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N is for North Carolina, the “Writingest State”

April 16, 2015

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While other states may challenge the epithet, I have reason to believe that North Carolina, the Land of the Long Leaf Pine, the Tar Heel State, once known as the “Good Roads State,” really is the “Writingest State.” I’ve always loved writing–maybe as much as I love reading. Once I moved here, though, I discovered the most supportive literary community imaginable.

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The old motto “Think global; act local” certainly applies.  One of the best discoveries I made a few years back, when I got started writing poetry again, was the once-a-month phenomenon that is Poetry Hickory.  For more than 100 months now, Scott Owens has hosted this second Tuesday meeting at Taste Full Beans, a downtown coffee show he now owns.  Every month, participants hear readings by a couple of poets with recent published chapbooks or collections.  Beforehand, Writers’ Night Out kicks off, often with a workshop by the  one of the featured writers.  The open mic usually gives a chance at the microphone for experienced readers and novices as well. The crowd that attends, many regulars and other drop-ins, ranges from thirty to fifty on some nights.

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From my connections there, I’ve become involved first in the Poetry Council of North Carolina and then the North Carolina Poetry Society, comprised of poets who actively support writers in the state.  The North Carolina poet laureate post is also much more than just a title (as the governor found out in the past year when he tried to circumvent the nomination process to name his own selection–stirring up quite a brouhaha).  Fred Chappell, Kathryn Stripling Byer, Cathy Smith Bower, Joseph Bathanti, and now Shelby Stephenson have actively promoted poetry in the state, making appearances at school and small town libraries, as well as at more prestigious events.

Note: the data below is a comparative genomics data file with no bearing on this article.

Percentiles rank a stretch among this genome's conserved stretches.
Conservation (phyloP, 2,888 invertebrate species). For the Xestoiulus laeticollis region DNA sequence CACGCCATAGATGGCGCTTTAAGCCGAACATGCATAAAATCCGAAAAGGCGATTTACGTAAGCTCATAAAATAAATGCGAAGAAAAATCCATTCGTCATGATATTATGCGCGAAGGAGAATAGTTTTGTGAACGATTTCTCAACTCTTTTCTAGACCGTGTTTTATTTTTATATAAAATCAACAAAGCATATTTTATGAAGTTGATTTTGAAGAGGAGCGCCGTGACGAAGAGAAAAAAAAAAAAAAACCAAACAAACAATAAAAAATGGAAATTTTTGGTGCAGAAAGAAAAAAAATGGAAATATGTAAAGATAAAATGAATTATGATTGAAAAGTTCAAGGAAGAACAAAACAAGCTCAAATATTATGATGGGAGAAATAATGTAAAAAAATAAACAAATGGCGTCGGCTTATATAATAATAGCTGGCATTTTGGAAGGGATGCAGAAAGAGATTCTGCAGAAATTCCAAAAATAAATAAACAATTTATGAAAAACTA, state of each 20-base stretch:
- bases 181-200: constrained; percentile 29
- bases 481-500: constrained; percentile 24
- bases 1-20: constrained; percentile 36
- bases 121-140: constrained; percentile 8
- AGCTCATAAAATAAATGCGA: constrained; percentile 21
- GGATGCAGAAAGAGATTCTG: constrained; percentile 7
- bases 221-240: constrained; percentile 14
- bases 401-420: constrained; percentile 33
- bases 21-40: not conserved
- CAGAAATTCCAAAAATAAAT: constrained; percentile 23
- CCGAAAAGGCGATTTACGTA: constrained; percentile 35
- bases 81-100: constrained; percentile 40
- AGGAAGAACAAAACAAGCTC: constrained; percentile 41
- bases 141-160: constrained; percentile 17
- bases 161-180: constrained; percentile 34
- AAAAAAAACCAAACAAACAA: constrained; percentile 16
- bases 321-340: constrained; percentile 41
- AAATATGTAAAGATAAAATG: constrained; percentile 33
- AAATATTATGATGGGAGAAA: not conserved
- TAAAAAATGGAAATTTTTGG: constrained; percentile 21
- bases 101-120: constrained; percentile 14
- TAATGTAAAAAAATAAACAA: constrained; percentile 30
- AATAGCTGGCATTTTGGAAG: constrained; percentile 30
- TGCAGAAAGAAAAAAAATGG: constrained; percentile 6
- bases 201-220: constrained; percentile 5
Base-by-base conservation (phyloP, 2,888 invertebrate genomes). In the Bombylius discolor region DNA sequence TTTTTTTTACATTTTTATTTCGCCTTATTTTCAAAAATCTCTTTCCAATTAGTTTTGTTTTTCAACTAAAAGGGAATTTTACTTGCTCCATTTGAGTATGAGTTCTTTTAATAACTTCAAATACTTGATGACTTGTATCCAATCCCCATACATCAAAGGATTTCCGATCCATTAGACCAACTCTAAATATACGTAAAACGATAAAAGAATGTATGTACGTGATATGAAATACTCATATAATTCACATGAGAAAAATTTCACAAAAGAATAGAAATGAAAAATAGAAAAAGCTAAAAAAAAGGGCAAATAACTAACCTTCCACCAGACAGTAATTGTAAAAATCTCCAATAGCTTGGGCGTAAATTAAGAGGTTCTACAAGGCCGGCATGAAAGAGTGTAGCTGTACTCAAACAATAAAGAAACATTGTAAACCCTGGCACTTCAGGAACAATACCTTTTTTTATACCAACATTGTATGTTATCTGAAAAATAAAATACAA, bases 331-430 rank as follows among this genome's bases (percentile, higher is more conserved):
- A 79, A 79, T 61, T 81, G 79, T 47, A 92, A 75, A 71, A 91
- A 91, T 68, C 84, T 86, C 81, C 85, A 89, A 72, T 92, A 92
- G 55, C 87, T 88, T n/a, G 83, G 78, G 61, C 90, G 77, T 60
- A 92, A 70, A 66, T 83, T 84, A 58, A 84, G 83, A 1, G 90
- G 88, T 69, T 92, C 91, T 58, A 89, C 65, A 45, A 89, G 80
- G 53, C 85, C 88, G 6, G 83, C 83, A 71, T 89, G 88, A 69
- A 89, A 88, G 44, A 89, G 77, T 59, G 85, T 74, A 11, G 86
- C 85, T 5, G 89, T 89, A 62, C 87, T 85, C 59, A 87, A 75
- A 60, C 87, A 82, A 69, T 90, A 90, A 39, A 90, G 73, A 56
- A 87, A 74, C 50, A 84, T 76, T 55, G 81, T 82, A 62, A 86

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Poetry is just a part of the body of great writing in the state.  Through the North Carolina Writers Network and through my involvement in North Carolina English Teachers Association and its Ragan-Rubin award, honoring Sam Ragan and Louis Rubin and my college’s Laurette LePrevost Writers Symposium, I have met Ron Rash, Clyde Edgerton, Wiley Cash, Allan Gurganus, Silas House, Lee Smith, Jill McCorkle, Marianne Gingher, and so many more.  Over and over, I have seen that established, successful writers nurture aspiring writers.

Maybe there’s something in the water here, something in the air.  I think I’ll drink deeply, take a big breath, and then I’ll sit down and write.

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One Comment leave one →
  1. April 18, 2015 4:12 am

    Based on all the things you’ve told me about writing in NC, I know your epithet is correct! And you’re the writingest writer in the state!!

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